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Word Up!

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What would you serve a plumber who comes over for dinner? How about … leeks? The hosts play a word game called “What Would You Serve?” Also, can you correct someone’s grammar without ruining a new relationship? And is there an easy way to remember the difference between who and whom? This episode first aired January 15, 2011.

Leeks and Carats

 What would you serve a plumber for dinner? How about leeks? (We didn’t say it had to be appetizing.) What would you serve a jeweler? Carats! Martha and Grant play the “What Would You Serve?” game.

Correcting Grammar Politely

 A Little Rock, Arkansas, caller has been going out with a Chinese woman. Her English is pretty good, but he wonders about the most polite way to correct a minor grammar mistake without ruining a new relationship.

Etymology of “Word Up”

 What’s the origin of the expressions “word!” and “word up!”? Grant shares a theory from the book Black Talk by Geneva Smitherman. Here’s that Eighties-era song “Word Up.”

Ketchup and Eggplant

 What would you serve a chronic procrastinator? Ketchup. What would you serve a fertility specialist? Eggplant. Martha serves up those and others.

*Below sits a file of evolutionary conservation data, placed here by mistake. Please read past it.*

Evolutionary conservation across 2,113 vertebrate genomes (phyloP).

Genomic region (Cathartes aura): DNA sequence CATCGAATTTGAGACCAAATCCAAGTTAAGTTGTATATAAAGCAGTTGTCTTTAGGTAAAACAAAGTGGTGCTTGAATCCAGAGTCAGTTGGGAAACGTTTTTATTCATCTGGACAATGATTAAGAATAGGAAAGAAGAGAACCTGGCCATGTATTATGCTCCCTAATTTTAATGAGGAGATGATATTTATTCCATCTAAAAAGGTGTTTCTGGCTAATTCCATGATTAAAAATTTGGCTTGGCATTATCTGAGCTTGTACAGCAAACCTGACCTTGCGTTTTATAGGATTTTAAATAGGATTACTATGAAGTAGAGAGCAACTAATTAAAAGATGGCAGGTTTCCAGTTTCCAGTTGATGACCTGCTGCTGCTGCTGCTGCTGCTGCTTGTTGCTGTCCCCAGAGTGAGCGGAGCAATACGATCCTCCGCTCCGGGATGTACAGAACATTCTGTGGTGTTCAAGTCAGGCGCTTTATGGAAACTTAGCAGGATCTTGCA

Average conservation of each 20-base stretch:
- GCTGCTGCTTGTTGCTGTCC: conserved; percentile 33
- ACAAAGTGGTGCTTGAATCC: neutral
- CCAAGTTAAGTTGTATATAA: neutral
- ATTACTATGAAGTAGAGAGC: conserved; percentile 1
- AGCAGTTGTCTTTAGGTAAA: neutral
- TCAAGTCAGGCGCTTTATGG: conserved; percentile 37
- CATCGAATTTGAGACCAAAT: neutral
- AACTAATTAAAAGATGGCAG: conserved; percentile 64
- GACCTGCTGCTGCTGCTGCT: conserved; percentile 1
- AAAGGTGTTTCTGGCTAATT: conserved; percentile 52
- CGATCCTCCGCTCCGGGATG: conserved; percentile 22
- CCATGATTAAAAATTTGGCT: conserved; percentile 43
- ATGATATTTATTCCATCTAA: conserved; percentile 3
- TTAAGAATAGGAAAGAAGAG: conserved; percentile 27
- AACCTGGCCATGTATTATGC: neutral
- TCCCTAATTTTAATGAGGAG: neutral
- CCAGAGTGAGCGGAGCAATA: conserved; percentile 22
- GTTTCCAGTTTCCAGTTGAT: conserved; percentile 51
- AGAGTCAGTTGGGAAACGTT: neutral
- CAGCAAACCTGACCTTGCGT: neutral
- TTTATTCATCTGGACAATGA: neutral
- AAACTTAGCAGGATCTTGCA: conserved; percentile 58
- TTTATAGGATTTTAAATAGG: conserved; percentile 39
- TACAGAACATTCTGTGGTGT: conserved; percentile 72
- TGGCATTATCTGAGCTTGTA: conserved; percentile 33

Limericks Quiz

 Quiz Guy John Chaneski has a limericks news quiz.


 A woman in Gainesville, Florida, says her father and his partner have an ongoing Scrabble feud over rebeheaded. Is it a word?

The Positive Anymore

 “Anymore, I play golf instead of tennis.” Grant explains that this grammatical construction is known as the “positive anymore.”

Six Degrees of Separation

 What would you serve to people separated by six degrees? Bacon!


 A sign-language interpreter found herself translating the word doldrums. She wonders if it has to do the area of the ocean known by that name.

Serving Up Beets

 What would you serve a group of musicians and cardiologists? How about beets?

Collective Plant Names

 Martha shares some collective nouns sent in by listeners in response to a recent episode on the topic.


 What does nonplussed mean, exactly? Does it mean “unflappable” or “at a loss.” Martha and Grant disagree about its use.

Who and Whom Jingle

 Is there some kind of snappy jingle for knowing when to use who and whom?

Dictionary of American Proverbs

 Grant shares some familiar proverbs that supposedly arose from African-American English. The book he mentions is Dictionary of American Proverbs by Wolfgang Mieder.


 Need a word for “lover of the underdog”? It’s infracaninophile.

This episode is hosted by Martha Barnette and Grant Barrett, and produced by Stefanie Levine.

Photo by Robert Couse-Baker. Used under a Creative Commons license.

Books Mentioned in the Episode

Black Talk by Geneva Smitherman
Dictionary of American Proverbs by Wolfgang Mieder

Music Used in the Episode

Word Up!CameoWord Up!MCA
Where Are We Going?Donald ByrdBlack ByrdBlue Note
If You’ve Got It, Flaunt ItRamsey LewisAnother VoyageCadet
LethaCharles EarlandBlack DropsPrestige Records, Inc
People SayThe MetersRejuvenationSundazed
Lansana’s PriestessDonald ByrdStreet LadyBlue Note
My Cherie AmourRamsey LewisAnother VoyageCadet
Chicken Lickin’Funk IncChicken Lickin’Prestige Records, Inc
Let’s Call The Whole Thing OffHarry Connick Jr.When Harry Met Sally: Music From The Motion PictureSony

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